Phoenix

In September, I sent away for some medical records. Did you know you can order autopsy results over the phone? All you need is a direct claim on the person who died, a mailbox, and some courage. The information is free.

The records arrived in October, but I didn’t open the envelope right away. It was so small (regular business size) with my name and address handwritten. I expected something bigger (perhaps a brown 9×12) and more official looking. The answers couldn’t be in something that thin; there were only a few pages inside — I could feel them.

It was the next morning, about fifteen minutes before work. I parked farther away than usual and nowhere near anyone I knew. I opened the envelope, took a deep breath, and read my name.

This is not a ghost story — not a fiction told in first person. My name is on the autopsy because I am his mother; he died inside of me just a few days before he was supposed to be born. He had a name, but only I remember it. It means resurrection — rebirth. The month before he was due, I chose to name my baby to honor my dead father.

You could almost say I wanted him to die, giving him such a loaded name like that.

I don’t talk about him anymore — no one cares to hear, Hugo cries for his baby brother, and I can’t bear to say his name out loud — so I just think of him as Phoenix. The meaning is the same, but I don’t break down when I say or hear it.

A couple of years ago, I saw a little boy who would have been born about the same time. His mother called his name — my baby’s name — and I felt myself die all over again. I was back in that hospital room holding him, unable to let go. The feel of his cold body in my arms is burned into my memory. His ashes are sealed in an urn no bigger than a pack of cigarettes. And his true name is etched on my skin: his only memorial is an unfinished tattoo.

The pages I read in October — the ones that used my name instead of his — the ones that called him “infant” and “fetus” — those pages changed nothing. They dissected him and found no reason. He’s gone, still with no apparent cause. The only thing I know for certain is he was dead for several days, and I didn’t notice. I didn’t save him.

My name belongs on that autopsy.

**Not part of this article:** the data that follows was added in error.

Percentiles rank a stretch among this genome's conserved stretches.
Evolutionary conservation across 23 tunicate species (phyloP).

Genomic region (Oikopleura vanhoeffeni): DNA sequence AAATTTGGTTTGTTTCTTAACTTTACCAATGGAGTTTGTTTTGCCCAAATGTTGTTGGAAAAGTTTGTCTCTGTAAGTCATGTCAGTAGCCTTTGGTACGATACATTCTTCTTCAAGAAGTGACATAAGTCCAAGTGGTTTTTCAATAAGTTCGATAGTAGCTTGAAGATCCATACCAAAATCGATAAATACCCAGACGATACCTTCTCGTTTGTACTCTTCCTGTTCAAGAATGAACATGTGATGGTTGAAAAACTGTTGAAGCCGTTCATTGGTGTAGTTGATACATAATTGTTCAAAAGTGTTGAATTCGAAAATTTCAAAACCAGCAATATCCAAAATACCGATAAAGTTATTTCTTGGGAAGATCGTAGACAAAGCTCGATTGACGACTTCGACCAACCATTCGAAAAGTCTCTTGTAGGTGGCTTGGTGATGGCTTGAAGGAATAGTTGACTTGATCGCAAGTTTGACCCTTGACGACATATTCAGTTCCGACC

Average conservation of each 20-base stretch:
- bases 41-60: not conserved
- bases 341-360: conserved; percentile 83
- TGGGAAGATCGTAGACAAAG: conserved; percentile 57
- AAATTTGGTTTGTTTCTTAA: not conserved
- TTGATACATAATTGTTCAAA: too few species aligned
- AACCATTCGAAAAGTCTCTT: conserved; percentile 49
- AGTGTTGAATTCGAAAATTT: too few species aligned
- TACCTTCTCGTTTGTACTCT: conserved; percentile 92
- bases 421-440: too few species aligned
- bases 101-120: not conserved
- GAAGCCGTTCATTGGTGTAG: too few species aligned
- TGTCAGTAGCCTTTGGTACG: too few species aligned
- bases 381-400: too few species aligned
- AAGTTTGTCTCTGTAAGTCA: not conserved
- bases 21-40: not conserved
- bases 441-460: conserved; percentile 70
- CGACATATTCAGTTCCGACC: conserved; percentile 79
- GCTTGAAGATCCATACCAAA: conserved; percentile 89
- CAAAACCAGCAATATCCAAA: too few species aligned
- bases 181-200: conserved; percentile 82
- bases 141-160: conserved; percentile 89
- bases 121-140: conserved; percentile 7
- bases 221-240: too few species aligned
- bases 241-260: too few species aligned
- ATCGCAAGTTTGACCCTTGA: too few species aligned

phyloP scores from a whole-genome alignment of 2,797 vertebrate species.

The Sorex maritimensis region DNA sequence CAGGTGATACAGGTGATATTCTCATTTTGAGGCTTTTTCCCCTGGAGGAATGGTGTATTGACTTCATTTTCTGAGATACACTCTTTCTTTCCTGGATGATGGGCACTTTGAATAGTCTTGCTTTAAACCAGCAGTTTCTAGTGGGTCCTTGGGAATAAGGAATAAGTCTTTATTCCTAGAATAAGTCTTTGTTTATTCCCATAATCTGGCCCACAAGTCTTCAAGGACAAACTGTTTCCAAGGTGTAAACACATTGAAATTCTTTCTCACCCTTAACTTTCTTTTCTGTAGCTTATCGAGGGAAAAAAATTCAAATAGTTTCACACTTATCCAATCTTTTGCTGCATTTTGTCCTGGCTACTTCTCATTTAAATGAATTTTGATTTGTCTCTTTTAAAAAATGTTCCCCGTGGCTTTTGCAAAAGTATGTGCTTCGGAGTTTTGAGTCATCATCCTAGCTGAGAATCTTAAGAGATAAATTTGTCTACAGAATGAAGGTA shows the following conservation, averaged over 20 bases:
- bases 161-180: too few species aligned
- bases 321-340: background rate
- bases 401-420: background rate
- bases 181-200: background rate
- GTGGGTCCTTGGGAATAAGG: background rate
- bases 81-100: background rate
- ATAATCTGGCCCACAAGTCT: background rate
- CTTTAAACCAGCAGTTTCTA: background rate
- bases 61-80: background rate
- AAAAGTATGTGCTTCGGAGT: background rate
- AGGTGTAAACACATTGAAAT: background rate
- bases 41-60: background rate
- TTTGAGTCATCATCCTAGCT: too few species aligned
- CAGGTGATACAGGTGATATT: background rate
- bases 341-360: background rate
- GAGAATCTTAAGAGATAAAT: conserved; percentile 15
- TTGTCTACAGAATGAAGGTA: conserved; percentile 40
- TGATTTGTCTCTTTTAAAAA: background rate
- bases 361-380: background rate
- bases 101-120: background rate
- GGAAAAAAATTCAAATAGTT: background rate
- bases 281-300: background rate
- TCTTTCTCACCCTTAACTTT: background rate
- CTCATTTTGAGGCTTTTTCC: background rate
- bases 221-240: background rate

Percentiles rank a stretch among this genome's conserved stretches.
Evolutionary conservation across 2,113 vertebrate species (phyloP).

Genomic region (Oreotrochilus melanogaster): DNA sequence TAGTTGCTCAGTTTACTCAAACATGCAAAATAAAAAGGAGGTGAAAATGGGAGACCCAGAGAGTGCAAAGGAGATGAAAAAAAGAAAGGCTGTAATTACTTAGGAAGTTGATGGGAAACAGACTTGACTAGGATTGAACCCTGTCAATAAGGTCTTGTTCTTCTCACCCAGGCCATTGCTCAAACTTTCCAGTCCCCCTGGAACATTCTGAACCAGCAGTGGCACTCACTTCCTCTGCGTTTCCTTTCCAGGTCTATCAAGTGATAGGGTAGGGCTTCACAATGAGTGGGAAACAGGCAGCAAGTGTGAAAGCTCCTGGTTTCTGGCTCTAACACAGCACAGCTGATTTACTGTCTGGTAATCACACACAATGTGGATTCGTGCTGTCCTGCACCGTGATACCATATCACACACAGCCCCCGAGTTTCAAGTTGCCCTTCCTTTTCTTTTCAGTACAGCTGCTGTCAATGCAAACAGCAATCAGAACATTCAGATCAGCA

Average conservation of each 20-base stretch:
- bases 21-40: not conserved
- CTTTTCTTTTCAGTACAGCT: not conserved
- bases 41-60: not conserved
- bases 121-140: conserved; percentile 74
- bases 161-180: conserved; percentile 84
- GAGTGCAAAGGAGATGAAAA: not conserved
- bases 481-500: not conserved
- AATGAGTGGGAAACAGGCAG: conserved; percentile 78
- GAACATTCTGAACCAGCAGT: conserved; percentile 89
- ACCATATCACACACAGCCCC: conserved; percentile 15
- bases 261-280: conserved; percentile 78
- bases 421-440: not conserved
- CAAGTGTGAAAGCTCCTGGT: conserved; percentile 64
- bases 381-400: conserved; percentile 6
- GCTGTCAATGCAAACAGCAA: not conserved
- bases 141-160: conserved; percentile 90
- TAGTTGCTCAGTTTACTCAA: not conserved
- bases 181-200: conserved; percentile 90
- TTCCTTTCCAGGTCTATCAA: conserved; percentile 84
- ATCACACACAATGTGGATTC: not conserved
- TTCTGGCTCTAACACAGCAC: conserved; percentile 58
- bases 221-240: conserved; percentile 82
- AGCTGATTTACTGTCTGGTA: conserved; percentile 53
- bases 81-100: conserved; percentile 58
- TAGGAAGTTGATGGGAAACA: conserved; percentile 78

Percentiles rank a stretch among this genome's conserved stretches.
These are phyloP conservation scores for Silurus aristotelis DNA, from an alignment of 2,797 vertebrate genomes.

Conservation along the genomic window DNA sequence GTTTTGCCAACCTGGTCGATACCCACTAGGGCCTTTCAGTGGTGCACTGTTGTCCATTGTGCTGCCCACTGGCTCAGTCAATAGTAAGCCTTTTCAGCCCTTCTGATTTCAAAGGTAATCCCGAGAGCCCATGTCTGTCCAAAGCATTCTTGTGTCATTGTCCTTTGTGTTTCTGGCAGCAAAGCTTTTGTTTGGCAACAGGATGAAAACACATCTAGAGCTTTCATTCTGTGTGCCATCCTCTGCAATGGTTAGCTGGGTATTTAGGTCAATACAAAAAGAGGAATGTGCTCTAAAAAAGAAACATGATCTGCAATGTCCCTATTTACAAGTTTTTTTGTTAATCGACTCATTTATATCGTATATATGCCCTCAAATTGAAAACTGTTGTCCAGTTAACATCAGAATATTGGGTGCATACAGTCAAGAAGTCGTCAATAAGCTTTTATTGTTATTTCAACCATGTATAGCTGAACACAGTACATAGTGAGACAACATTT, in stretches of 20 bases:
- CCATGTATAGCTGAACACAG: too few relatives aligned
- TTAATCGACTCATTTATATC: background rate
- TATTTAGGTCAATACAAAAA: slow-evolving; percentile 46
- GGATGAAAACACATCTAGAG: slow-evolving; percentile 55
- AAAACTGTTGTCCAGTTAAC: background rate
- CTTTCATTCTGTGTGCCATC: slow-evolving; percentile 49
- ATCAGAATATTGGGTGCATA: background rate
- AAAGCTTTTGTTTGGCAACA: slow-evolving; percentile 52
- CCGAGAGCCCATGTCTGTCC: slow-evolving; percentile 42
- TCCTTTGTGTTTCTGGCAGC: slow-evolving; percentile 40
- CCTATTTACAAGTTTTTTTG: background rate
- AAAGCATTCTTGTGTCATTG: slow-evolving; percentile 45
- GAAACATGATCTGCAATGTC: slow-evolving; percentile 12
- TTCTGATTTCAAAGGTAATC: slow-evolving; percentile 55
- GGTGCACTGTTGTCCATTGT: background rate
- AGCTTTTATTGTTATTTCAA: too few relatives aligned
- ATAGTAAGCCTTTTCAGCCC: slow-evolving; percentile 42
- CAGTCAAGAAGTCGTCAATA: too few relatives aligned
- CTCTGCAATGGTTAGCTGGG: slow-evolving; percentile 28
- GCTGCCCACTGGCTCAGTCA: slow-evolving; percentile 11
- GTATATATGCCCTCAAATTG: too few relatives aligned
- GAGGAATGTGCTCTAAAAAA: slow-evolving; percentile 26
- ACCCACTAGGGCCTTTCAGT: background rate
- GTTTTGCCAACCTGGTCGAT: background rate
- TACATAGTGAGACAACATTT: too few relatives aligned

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Outburst

There are things you should never say to your child:

  1. I should just let them take you to prison; that’s where you’re headed if things don’t change.
  2. I should have let grandma keep you because I’m obviously failing as your mom.
  3. There’s a reason you don’t have a father, but you’re turning into him anyway.
  4. After what you did, I’m ashamed to claim you as my son.

A few days ago, I said all of those and more. Perhaps it would have been better to whip him – everyone keeps telling me that’s what he needs, and it is acceptable, and often encouraged, where we live – but I have never been able to physically hurt anyone. The few times I’ve gone the corporal punishment route, I’ve burst into tears and had to stop to hug him and apologize. The only lesson he learned from that was how to manipulate mom with tears. Great parenting, Jane.

There’s something going on with him (has been going on with him for five years) that is causing him to get angry and have violent outbursts. There’s no excuse for the things I said to him; I’m to the point of giving up because nothing ever truly changes. It doesn’t get better: that adage is mere propaganda. Just when things start to seem ok – his medicine appears to be working, he brings his grades back up, or he has a great weekend – everything falls apart, and I end up in front of the school board.

Most of my friends are Christians. They tell me I need to trust God, to pray, to go to church, to ask for help, etc. None of that is going to happen. Church is a band aid that hides the festering wound; it does not heal the soul: that is more useless propaganda. My son believes, and he is no better off for it. If anything, his belief has created a rift in our relationship; he stopped confiding in me after he went to church camp this summer, and his behavior is worse than ever. Whatever respect he had for me has disappeared. So, while my words were inappropriate, they are, to an extent, justifiable.

I never wanted to be a mom: that’s the one awful thing I didn’t say.

He was perfect when he was younger. I thought I had somehow hit the baby jackpot. He was beautiful, smart, sweet, and well-behaved. I fell in love, which is incredible because I don’t love anybody.

Then, everything changed. I started getting calls from preschool. He was expelled. Calls from kindergarten. Suspension. Isolation for the rest of K-5 and 1st grade. Appointments with doctors and psychiatrists who all said that it was too soon to know anything. Behavior plans for 1st, 2nd, and 3rd. More suspensions. Doctors. Five failed medications. Treatment for an attention disorder he doesn’t have. Counsellors addressing the problems but failing to address the cause of those problems.

Something is going on. Everyone has an opinion, but no one is listening to me. He is dealing with major depression and severe anxiety, exactly what I have been dealing with my whole life. But no one wants to give an 8-year-old antidepressants – no one wants to believe that a young child can have panic attacks. Doctors prescribe harmful stimulants to control negative behavior, yet they won’t prescribe something that might actually treat the root of that behavior?

I’m angry. I’m frustrated. I’m physically ill from stress. I’m making bad choices because of how lost and alone I feel.

But more importantly: my son is hurting, and I don’t know how to help him. My son is afraid, and I can’t comfort him. All I seem to be able to do is make us both cry.